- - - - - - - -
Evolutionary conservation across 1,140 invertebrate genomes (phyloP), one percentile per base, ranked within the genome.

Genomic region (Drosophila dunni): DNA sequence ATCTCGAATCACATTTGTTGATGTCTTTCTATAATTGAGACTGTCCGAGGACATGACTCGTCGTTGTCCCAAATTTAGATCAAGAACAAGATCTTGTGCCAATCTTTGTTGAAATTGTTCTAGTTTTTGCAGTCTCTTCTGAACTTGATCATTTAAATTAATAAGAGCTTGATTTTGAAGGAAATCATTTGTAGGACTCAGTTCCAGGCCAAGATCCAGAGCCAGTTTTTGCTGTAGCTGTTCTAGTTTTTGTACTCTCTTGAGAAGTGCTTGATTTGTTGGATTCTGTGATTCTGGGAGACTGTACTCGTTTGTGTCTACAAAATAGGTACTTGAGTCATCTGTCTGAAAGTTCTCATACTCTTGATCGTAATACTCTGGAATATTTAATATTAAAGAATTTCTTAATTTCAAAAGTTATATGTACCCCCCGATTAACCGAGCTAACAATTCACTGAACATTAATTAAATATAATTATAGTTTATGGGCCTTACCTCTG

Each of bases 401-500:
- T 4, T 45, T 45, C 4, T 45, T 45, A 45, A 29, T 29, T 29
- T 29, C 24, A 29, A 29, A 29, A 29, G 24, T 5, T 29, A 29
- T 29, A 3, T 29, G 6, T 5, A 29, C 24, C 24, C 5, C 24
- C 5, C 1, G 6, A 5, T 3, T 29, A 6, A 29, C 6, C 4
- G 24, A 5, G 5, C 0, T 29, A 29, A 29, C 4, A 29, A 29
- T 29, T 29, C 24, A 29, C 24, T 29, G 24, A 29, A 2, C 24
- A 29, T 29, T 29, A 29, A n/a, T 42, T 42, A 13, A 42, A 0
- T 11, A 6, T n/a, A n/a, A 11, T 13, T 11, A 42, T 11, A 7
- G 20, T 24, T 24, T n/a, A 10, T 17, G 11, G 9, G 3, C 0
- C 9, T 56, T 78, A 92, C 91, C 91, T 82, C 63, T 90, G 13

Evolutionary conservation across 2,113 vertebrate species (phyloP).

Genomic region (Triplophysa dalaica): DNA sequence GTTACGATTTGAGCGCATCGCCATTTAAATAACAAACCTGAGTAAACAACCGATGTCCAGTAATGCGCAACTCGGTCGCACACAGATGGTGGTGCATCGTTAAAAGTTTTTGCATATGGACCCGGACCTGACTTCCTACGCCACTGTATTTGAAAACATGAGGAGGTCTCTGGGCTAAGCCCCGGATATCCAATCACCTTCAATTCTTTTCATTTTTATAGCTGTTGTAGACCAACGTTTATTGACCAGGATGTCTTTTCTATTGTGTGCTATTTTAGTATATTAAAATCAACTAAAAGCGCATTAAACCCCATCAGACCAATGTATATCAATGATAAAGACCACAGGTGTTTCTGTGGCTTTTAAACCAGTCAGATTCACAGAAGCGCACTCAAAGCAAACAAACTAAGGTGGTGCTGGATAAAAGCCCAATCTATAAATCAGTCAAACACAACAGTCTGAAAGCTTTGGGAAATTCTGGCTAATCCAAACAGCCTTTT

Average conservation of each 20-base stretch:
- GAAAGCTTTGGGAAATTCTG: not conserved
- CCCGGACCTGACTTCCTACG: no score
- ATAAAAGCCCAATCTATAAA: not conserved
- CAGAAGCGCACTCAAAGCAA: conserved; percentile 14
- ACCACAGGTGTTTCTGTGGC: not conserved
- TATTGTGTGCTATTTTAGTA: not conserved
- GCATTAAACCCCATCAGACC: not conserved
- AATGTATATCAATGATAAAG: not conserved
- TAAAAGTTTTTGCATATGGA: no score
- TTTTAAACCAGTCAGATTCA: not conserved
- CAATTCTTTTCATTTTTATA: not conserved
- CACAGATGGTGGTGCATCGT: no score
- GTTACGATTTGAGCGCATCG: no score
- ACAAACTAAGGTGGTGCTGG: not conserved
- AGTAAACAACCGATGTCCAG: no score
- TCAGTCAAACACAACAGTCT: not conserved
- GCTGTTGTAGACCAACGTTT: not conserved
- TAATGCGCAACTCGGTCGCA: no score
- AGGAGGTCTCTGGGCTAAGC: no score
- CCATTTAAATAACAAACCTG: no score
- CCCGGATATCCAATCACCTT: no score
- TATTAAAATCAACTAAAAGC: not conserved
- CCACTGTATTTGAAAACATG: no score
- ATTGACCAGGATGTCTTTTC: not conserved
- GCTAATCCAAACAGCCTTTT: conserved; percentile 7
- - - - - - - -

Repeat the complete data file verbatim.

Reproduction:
Evolutionary conservation across 1,140 invertebrate genomes (phyloP), one percentile per base, ranked within the genome.

Genomic region (Drosophila dunni): DNA sequence ATCTCGAATCACATTTGTTGATGTCTTTCTATAATTGAGACTGTCCGAGGACATGACTCGTCGTTGTCCCAAATTTAGATCAAGAACAAGATCTTGTGCCAATCTTTGTTGAAATTGTTCTAGTTTTTGCAGTCTCTTCTGAACTTGATCATTTAAATTAATAAGAGCTTGATTTTGAAGGAAATCATTTGTAGGACTCAGTTCCAGGCCAAGATCCAGAGCCAGTTTTTGCTGTAGCTGTTCTAGTTTTTGTACTCTCTTGAGAAGTGCTTGATTTGTTGGATTCTGTGATTCTGGGAGACTGTACTCGTTTGTGTCTACAAAATAGGTACTTGAGTCATCTGTCTGAAAGTTCTCATACTCTTGATCGTAATACTCTGGAATATTTAATATTAAAGAATTTCTTAATTTCAAAAGTTATATGTACCCCCCGATTAACCGAGCTAACAATTCACTGAACATTAATTAAATATAATTATAGTTTATGGGCCTTACCTCTG

Each of bases 401-500:
- T 4, T 45, T 45, C 4, T 45, T 45, A 45, A 29, T 29, T 29
- T 29, C 24, A 29, A 29, A 29, A 29, G 24, T 5, T 29, A 29
- T 29, A 3, T 29, G 6, T 5, A 29, C 24, C 24, C 5, C 24
- C 5, C 1, G 6, A 5, T 3, T 29, A 6, A 29, C 6, C 4
- G 24, A 5, G 5, C 0, T 29, A 29, A 29, C 4, A 29, A 29
- T 29, T 29, C 24, A 29, C 24, T 29, G 24, A 29, A 2, C 24
- A 29, T 29, T 29, A 29, A n/a, T 42, T 42, A 13, A 42, A 0
- T 11, A 6, T n/a, A n/a, A 11, T 13, T 11, A 42, T 11, A 7
- G 20, T 24, T 24, T n/a, A 10, T 17, G 11, G 9, G 3, C 0
- C 9, T 56, T 78, A 92, C 91, C 91, T 82, C 63, T 90, G 13

Evolutionary conservation across 2,113 vertebrate species (phyloP).

Genomic region (Triplophysa dalaica): DNA sequence GTTACGATTTGAGCGCATCGCCATTTAAATAACAAACCTGAGTAAACAACCGATGTCCAGTAATGCGCAACTCGGTCGCACACAGATGGTGGTGCATCGTTAAAAGTTTTTGCATATGGACCCGGACCTGACTTCCTACGCCACTGTATTTGAAAACATGAGGAGGTCTCTGGGCTAAGCCCCGGATATCCAATCACCTTCAATTCTTTTCATTTTTATAGCTGTTGTAGACCAACGTTTATTGACCAGGATGTCTTTTCTATTGTGTGCTATTTTAGTATATTAAAATCAACTAAAAGCGCATTAAACCCCATCAGACCAATGTATATCAATGATAAAGACCACAGGTGTTTCTGTGGCTTTTAAACCAGTCAGATTCACAGAAGCGCACTCAAAGCAAACAAACTAAGGTGGTGCTGGATAAAAGCCCAATCTATAAATCAGTCAAACACAACAGTCTGAAAGCTTTGGGAAATTCTGGCTAATCCAAACAGCCTTTT

Average conservation of each 20-base stretch:
- GAAAGCTTTGGGAAATTCTG: not conserved
- CCCGGACCTGACTTCCTACG: no score
- ATAAAAGCCCAATCTATAAA: not conserved
- CAGAAGCGCACTCAAAGCAA: conserved; percentile 14
- ACCACAGGTGTTTCTGTGGC: not conserved
- TATTGTGTGCTATTTTAGTA: not conserved
- GCATTAAACCCCATCAGACC: not conserved
- AATGTATATCAATGATAAAG: not conserved
- TAAAAGTTTTTGCATATGGA: no score
- TTTTAAACCAGTCAGATTCA: not conserved
- CAATTCTTTTCATTTTTATA: not conserved
- CACAGATGGTGGTGCATCGT: no score
- GTTACGATTTGAGCGCATCG: no score
- ACAAACTAAGGTGGTGCTGG: not conserved
- AGTAAACAACCGATGTCCAG: no score
- TCAGTCAAACACAACAGTCT: not conserved
- GCTGTTGTAGACCAACGTTT: not conserved
- TAATGCGCAACTCGGTCGCA: no score
- AGGAGGTCTCTGGGCTAAGC: no score
- CCATTTAAATAACAAACCTG: no score
- CCCGGATATCCAATCACCTT: no score
- TATTAAAATCAACTAAAAGC: not conserved
- CCACTGTATTTGAAAACATG: no score
- ATTGACCAGGATGTCTTTTC: not conserved
- GCTAATCCAAACAGCCTTTT: conserved; percentile 7